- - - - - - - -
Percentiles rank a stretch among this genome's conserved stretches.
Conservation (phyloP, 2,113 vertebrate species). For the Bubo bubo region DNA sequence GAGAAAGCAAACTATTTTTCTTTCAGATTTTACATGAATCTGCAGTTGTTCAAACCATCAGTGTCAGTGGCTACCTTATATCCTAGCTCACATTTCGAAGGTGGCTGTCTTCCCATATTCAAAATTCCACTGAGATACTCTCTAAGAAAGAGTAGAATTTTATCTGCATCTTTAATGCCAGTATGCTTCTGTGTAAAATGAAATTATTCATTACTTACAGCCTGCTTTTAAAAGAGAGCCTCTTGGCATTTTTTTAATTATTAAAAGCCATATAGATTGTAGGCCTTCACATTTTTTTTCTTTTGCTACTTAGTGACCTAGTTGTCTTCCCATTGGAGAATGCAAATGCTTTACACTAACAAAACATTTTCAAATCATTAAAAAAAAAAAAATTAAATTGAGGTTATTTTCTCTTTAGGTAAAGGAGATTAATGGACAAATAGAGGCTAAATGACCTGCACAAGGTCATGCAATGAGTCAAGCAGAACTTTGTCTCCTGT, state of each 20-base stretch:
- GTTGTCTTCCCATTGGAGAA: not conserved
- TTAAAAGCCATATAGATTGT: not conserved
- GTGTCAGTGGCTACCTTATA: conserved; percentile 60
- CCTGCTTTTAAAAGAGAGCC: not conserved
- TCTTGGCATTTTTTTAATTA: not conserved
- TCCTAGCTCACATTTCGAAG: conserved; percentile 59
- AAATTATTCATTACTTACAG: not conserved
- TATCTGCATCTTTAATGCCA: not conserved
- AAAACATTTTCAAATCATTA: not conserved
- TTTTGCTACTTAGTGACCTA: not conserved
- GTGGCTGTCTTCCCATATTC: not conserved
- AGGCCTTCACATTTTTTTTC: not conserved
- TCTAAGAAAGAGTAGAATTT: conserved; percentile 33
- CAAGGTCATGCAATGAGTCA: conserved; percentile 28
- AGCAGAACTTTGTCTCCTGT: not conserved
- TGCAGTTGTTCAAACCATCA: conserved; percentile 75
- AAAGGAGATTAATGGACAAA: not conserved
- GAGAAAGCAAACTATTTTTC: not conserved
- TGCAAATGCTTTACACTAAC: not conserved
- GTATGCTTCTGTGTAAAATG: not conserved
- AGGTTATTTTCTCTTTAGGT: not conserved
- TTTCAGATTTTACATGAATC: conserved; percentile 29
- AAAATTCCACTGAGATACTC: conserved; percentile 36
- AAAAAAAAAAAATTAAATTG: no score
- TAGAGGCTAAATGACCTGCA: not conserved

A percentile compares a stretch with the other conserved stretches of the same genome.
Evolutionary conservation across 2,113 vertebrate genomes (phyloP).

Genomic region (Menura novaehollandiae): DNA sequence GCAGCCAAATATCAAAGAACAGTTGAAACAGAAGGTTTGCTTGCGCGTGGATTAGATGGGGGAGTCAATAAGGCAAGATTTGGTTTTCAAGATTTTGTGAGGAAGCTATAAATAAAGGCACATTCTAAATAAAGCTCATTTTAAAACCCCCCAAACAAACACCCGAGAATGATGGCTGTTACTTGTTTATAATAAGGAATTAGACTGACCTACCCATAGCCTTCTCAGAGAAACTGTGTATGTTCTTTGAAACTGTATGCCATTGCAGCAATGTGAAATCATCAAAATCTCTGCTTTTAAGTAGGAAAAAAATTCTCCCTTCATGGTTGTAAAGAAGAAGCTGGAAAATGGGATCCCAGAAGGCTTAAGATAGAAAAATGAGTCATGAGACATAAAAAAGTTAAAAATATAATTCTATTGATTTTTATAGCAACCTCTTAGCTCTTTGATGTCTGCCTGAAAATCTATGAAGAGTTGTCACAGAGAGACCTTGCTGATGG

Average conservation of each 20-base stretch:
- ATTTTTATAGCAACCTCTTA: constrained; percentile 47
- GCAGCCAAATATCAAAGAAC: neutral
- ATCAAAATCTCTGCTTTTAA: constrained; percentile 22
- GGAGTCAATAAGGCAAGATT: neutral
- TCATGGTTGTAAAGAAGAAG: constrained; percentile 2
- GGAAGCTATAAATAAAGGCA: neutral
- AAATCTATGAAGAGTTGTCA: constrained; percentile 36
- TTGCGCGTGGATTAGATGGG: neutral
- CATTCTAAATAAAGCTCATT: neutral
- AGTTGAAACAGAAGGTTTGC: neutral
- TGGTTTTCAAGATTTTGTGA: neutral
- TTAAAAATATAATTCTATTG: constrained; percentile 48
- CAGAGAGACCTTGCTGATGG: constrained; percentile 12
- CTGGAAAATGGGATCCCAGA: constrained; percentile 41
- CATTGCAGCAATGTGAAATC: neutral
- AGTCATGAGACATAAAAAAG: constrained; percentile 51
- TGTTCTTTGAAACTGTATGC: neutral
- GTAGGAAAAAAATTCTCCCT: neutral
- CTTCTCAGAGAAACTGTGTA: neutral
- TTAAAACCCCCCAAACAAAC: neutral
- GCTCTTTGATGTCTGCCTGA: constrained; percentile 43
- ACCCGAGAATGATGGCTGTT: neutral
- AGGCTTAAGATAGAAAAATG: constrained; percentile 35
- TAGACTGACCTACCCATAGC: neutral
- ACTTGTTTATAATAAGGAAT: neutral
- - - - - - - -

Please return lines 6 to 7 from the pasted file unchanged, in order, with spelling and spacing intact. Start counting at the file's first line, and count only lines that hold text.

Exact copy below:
- CCTGCTTTTAAAAGAGAGCC: not conserved
- TCTTGGCATTTTTTTAATTA: not conserved